Through the North American Bat Monitoring Program, Bat Conservation International and U.S. Geological Survey (USGS) collaborated with the U.S. Fish and Wildlife Service to provided technical and science support to assistance in U.S. Fish and Wildlife Services' Species Status Assessment ("SSA") for the northern long-eared bat (Myotis septentrionalis), little brown bat (Myotis lucifugus), and tri-colored bat (Perimyotis subflavus). We conducted analyses to estimate changes in bat echolocation activity recorded during mobile transect surveys. Bat activity recorded during mobile acoustic transects provide an index of abundance and can be used to determine changes in populations over time (Roche et al. 2011, Jones et al. 2013). We hypothesized that mobile transect surveys would detect changes in populations for Myotis lucifugus, Myotis septentrionalis, and Perimyotis subflavus over the past decade related to two main stressors on North American bat populations: the emergence of White-nose Syndrome (WNS) and increases in installed wind energy facilities.
We obtained data stored in the North American Bat Monitoring Program (NABat) (U.S. Fish and Wildlife Service, 3-Species Status Assessment - Mobile Transect Acoustic Monitoring Data Accessed 2020-11-23. NABat Request Number 11. Database Version v5.3.0), West Virginia (West Virginia Division of Natural Resources), and New York (New York State Department of Environmental Conservation). West Virginia and New York have mobile acoustic sampling programs that began in 2009 but their mobile acoustic data have not been contributed to the NABat Program database.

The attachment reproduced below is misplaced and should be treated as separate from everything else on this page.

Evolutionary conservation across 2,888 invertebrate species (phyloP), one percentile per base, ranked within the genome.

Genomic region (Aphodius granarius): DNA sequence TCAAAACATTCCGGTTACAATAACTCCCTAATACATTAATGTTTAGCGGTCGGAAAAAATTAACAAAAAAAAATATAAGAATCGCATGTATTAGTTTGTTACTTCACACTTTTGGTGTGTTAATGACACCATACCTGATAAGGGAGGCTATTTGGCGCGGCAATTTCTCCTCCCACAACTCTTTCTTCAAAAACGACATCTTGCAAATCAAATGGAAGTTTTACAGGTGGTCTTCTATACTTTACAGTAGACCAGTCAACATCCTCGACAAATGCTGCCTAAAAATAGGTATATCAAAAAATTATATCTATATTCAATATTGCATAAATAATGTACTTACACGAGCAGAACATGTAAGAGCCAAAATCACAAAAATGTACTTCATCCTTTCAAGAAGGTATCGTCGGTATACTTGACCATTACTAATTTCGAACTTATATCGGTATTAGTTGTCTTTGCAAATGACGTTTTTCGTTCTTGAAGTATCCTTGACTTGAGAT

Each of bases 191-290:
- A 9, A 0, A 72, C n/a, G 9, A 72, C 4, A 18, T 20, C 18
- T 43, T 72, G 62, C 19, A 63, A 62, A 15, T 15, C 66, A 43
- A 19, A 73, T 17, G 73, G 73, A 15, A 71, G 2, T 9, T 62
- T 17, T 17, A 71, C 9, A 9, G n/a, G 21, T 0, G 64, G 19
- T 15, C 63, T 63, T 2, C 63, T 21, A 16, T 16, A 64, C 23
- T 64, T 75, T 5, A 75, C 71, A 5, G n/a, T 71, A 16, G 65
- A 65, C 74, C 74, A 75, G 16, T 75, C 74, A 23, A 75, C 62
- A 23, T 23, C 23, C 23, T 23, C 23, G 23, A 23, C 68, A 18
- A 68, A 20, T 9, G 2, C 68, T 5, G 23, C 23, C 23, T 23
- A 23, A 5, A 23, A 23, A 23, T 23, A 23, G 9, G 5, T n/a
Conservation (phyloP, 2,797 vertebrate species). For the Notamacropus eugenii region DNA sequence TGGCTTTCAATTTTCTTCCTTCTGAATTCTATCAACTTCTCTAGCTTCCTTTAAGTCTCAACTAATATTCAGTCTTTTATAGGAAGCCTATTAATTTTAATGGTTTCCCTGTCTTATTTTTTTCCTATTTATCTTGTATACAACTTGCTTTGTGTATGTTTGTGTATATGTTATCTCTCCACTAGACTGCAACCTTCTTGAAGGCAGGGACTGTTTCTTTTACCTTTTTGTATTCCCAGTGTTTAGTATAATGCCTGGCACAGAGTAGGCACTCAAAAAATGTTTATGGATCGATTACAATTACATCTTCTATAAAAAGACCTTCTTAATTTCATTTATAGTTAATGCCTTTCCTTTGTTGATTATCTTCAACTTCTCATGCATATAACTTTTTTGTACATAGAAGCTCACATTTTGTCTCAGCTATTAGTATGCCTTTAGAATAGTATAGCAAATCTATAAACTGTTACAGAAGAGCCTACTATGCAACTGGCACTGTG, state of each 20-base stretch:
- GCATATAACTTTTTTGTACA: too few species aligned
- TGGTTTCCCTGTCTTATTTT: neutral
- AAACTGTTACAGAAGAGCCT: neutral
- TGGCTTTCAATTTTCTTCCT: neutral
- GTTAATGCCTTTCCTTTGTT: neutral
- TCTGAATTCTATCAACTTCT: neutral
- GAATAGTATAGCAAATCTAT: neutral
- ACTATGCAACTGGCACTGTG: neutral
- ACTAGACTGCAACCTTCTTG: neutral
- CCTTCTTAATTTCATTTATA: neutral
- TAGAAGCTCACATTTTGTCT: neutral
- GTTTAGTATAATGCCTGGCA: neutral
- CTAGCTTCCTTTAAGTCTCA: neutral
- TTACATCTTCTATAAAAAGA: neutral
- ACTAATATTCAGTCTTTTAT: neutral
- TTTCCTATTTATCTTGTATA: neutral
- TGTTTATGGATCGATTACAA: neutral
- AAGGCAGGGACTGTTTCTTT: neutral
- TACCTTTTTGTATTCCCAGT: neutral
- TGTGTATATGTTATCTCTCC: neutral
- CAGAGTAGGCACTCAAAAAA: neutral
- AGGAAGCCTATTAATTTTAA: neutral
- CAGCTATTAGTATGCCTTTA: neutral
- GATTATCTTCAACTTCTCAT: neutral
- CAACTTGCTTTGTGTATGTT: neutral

These data were joined with stressor and habitat covariates (year of Pd arrival, wind energy risk index, habitat composition) with SSAmobile_04_combineData.R. A dataset for each species was created by filtering for grid cells within a species range (as defined by the USFWS).
The following data were removed from final analyses:
• Data collected from September to April as this does not represent the summer maternity season
• Data where no observations of a species were recorded on any run at a site (i.e., all zeros) were removed to prevent zero inflation
• Sites with only one run were removed due to the lack of information they provide for trend analysis.
Note: Sites with multiple runs within a single year were retained for analysis because these data provide information on the effect of day of year and sampling variability.
To determine changes in bat populations, we first modeled bat activity as counts of echolocation call sequences recorded along mobile acoustic transects. We used three categories of variables to model the count of call sequences along a transect:
1) Stressors to populations — We examined the influence of WNS and wind energy development over time
2) Spatial variation in activity — We used latitude, longitude, and habitat covariates to account for changes in activity across landscapes
3) Sampling variation — We accounted for day of year, sampled transect length, detector type, and ID software used.
We then predicted the number of call sequences at each spatial scale and year. Finally, we derived the rate of change in population from the change in the predicted number of call sequences.
|Title||In Support of the U.S. Fish and Wildlife Service 3-Bat Species Status Assessment: Summer Mobile Acoustic Transect Analysis|
|Authors||Michael Whitby, Bradley J Udell, Ashton M Wiens, Tina Cheng, Winifred Frick, Brian E Reichert, Johnathan Reichard|
|Product Type||Data Release|
|Record Source||USGS Digital Object Identifier Catalog|
|USGS Organization||Fort Collins Science Center|